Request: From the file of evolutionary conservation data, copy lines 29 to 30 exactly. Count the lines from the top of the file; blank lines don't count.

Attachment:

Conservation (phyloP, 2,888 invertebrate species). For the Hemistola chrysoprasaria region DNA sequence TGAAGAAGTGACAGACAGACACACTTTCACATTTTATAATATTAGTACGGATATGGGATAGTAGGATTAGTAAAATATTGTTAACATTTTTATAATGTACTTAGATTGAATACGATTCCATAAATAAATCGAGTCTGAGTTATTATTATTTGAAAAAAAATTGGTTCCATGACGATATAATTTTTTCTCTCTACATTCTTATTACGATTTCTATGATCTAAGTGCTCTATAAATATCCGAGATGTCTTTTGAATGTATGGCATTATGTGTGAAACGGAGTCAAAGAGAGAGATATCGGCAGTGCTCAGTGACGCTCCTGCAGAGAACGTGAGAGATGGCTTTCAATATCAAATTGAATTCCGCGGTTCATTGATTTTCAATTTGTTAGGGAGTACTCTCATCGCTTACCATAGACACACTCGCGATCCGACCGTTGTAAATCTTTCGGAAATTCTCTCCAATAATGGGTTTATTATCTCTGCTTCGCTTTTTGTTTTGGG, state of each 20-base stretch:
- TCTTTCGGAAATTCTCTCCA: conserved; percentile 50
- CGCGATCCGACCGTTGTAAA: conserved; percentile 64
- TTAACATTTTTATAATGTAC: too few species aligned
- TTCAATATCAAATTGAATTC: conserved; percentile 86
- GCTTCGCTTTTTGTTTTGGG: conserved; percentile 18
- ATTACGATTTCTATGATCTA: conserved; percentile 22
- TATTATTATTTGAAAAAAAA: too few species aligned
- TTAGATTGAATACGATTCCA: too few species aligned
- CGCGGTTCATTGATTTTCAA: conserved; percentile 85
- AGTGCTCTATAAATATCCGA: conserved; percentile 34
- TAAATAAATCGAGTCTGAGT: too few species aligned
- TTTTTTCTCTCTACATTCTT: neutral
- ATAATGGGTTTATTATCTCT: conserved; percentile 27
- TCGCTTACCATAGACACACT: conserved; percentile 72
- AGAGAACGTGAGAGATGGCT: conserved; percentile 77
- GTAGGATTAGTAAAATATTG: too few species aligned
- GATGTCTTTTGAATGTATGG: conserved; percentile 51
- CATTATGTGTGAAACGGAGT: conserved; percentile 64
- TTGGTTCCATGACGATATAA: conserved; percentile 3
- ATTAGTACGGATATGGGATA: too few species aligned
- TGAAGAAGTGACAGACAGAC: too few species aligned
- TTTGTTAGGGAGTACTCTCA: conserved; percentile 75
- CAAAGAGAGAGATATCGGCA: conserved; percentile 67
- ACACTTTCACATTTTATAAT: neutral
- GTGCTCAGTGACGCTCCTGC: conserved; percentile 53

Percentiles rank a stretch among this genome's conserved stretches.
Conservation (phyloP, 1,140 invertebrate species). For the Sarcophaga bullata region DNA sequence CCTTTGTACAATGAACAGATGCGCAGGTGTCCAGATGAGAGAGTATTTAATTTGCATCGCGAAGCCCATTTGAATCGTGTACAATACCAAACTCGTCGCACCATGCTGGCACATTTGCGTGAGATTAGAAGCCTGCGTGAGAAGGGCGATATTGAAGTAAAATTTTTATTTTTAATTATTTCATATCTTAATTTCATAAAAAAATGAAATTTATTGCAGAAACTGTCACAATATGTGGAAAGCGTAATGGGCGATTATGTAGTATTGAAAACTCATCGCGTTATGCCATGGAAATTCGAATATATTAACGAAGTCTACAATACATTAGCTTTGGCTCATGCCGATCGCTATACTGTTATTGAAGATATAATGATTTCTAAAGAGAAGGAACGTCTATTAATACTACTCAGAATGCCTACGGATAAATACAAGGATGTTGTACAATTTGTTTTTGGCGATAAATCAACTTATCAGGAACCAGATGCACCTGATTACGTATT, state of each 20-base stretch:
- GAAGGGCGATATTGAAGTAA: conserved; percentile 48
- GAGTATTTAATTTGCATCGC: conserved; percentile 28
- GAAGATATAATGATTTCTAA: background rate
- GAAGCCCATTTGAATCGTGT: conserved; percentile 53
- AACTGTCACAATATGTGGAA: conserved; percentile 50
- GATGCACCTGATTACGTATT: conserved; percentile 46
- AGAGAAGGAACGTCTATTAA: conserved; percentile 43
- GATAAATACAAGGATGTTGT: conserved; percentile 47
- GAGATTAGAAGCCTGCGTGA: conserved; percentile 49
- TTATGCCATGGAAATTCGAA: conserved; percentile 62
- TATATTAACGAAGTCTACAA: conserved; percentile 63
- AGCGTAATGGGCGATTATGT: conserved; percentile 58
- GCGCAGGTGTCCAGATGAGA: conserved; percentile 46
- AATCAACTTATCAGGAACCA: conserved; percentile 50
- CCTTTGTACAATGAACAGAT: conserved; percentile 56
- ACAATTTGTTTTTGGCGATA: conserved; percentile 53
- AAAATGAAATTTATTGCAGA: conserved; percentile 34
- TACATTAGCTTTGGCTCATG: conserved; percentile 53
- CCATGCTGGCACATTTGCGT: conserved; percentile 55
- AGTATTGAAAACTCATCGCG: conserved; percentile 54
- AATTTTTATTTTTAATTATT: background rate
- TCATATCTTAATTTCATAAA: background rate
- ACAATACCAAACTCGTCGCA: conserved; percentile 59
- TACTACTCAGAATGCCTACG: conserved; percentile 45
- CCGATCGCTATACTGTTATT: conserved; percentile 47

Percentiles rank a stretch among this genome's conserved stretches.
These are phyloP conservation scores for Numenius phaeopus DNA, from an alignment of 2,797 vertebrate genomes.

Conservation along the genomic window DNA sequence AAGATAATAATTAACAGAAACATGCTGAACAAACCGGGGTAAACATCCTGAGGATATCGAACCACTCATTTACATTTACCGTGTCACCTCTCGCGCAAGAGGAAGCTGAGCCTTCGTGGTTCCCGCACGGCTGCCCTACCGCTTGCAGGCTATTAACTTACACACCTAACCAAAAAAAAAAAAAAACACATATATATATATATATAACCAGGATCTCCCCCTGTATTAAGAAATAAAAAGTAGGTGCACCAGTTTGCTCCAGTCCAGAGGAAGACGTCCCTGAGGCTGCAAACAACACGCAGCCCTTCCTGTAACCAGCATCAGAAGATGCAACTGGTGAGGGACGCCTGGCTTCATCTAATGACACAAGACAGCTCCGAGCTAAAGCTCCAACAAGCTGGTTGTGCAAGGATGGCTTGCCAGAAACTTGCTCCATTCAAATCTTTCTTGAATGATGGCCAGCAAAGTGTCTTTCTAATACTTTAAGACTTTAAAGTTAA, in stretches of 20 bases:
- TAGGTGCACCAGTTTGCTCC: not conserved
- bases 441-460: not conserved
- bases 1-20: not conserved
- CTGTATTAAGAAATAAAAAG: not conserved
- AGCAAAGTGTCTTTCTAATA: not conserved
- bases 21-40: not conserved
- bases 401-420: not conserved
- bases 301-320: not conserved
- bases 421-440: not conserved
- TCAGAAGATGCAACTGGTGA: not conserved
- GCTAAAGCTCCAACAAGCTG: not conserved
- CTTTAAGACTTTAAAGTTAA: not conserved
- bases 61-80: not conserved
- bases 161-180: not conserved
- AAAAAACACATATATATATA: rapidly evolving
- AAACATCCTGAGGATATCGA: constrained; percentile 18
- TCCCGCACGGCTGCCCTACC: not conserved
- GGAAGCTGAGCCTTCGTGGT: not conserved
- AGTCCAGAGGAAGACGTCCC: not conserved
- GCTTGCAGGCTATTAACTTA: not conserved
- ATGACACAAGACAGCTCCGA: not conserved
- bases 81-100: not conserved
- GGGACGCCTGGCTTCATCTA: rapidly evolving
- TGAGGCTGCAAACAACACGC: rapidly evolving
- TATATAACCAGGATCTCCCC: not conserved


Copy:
- GAAGGGCGATATTGAAGTAA: conserved; percentile 48
- GAGTATTTAATTTGCATCGC: conserved; percentile 28